Consumption inequality and publicly prouided seruices from local gouemment
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- Master of Science 
This study aims to identify how consumption inequality has evolved and how in-kind transfers, or publicly provided services, from local governments affect the level and trend in consumption inequality. We have imputed consumption from registry data in the period 2005 to 2018 based on the method presented by Fagereng & Halvorsen (2017). We have added the estimated in-kind transfers for each person to the imputed consumption, where the sum of these two equals extended consumption. This has been done by constructing a method of valuation and allocation of publicly provided services from local governments. The inequality measures used in this study are the Gini-coefficient and P90/P10, which is split into P90/P50 and P50/P10. We find that the average value of the Gini-coefficient from 2005 to 2018 is 0.2944 for imputed consumption and 0.2533 for extended consumption. The corresponding values for P90/P10 is 3.1 for imputed consumption and 2.36 for extended consumption. When measured by the Gini-coefficient, inequality has decreased by 2.35% from 2005 to 2018 for imputed consumption and 3.67% for extended consumption. The percentile measures of inequality are quite volatile and do not show a clear trend over time for imputed consumption. However, for extended consumption, P90/P10 shows a clear downward trend, with a 13.18% decrease from 2005 to 2018 (the corresponding change in P90/P10 for imputed consumption was a 2.36% increase). The findings indicate that including in-kind transfers significantly reduces the level of inequality, and that this reduction increased from 2005 to 2018.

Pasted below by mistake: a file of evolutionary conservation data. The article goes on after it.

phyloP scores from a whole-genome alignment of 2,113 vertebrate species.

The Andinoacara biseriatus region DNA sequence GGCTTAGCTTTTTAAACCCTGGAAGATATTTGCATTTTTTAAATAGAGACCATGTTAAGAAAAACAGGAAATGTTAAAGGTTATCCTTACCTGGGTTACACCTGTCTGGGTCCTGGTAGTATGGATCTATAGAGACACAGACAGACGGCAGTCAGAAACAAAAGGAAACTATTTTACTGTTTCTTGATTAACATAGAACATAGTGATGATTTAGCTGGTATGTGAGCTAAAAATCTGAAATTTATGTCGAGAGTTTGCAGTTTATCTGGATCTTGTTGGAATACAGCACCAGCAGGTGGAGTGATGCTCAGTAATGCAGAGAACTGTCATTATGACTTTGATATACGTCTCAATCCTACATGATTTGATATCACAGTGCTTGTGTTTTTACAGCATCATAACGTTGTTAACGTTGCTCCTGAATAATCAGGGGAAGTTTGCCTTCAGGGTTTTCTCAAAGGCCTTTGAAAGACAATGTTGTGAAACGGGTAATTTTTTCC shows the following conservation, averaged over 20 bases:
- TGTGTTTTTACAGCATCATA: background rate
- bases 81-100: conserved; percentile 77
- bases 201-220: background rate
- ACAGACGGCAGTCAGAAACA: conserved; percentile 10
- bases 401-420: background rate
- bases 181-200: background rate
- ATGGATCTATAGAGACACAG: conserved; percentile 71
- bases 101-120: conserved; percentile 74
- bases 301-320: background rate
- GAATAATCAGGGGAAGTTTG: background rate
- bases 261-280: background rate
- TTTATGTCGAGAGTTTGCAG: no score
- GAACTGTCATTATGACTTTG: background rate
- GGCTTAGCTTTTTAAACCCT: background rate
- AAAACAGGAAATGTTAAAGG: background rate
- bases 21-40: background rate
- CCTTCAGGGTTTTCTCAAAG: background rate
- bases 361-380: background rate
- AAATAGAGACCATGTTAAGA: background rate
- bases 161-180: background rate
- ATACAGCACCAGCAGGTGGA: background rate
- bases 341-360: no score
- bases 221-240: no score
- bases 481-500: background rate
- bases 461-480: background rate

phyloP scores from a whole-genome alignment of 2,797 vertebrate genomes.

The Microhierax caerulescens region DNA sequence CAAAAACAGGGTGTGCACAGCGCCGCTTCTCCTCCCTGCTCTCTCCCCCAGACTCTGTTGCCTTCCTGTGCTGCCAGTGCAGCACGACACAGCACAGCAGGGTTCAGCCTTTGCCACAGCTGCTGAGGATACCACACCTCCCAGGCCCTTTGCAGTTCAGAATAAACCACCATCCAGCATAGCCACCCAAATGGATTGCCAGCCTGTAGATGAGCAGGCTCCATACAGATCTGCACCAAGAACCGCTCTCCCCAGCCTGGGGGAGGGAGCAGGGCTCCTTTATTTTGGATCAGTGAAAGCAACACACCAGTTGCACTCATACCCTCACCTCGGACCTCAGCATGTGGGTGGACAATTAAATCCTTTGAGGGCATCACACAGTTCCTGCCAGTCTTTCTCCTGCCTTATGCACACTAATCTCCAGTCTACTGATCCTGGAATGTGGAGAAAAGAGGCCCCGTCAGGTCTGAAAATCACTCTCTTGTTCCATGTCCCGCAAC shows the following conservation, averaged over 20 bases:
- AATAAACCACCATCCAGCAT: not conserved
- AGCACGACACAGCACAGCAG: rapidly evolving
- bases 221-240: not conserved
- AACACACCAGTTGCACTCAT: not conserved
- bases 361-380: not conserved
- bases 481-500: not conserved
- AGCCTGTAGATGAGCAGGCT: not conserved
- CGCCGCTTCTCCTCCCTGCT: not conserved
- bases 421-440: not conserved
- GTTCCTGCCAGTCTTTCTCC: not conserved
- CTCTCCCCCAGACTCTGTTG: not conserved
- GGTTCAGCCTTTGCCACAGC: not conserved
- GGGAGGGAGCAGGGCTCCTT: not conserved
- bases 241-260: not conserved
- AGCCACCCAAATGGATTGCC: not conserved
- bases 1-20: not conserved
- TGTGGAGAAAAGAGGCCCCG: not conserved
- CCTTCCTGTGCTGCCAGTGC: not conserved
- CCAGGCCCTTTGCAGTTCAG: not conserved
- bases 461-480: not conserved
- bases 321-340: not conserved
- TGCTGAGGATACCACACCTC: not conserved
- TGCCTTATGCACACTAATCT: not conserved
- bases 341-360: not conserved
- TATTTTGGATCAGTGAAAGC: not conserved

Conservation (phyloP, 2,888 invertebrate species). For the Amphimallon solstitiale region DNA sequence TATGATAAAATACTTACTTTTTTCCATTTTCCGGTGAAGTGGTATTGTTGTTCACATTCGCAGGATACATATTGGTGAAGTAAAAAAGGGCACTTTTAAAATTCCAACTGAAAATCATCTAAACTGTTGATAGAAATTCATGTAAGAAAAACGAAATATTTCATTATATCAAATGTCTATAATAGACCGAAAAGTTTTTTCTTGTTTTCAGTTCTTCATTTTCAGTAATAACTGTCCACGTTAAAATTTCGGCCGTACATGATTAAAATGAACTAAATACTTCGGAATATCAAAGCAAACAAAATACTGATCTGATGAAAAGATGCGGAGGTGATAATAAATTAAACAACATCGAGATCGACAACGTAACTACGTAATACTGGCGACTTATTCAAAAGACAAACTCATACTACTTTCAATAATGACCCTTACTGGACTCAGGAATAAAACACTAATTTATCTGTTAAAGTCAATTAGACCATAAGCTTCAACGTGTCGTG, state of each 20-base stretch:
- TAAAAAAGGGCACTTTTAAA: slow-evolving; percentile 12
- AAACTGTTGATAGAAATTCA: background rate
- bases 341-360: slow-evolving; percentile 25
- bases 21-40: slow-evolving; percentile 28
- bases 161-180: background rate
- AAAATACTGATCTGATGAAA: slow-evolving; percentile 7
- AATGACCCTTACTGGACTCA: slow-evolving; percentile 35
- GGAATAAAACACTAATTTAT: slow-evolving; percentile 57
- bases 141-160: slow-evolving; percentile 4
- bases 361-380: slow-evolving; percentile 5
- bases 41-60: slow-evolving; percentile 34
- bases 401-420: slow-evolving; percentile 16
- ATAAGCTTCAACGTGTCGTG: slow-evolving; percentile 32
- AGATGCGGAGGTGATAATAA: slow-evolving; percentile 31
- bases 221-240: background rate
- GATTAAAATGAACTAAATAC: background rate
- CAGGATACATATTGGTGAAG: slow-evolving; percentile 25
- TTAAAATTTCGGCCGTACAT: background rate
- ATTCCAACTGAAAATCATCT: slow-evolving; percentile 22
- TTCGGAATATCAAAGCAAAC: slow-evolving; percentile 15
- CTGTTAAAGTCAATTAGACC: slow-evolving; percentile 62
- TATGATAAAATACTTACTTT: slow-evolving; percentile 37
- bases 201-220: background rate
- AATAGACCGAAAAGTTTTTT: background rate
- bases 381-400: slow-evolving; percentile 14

Masteroppgave(MSc) in Master of Science in Business, Economics - Handelshøyskolen BI, 2022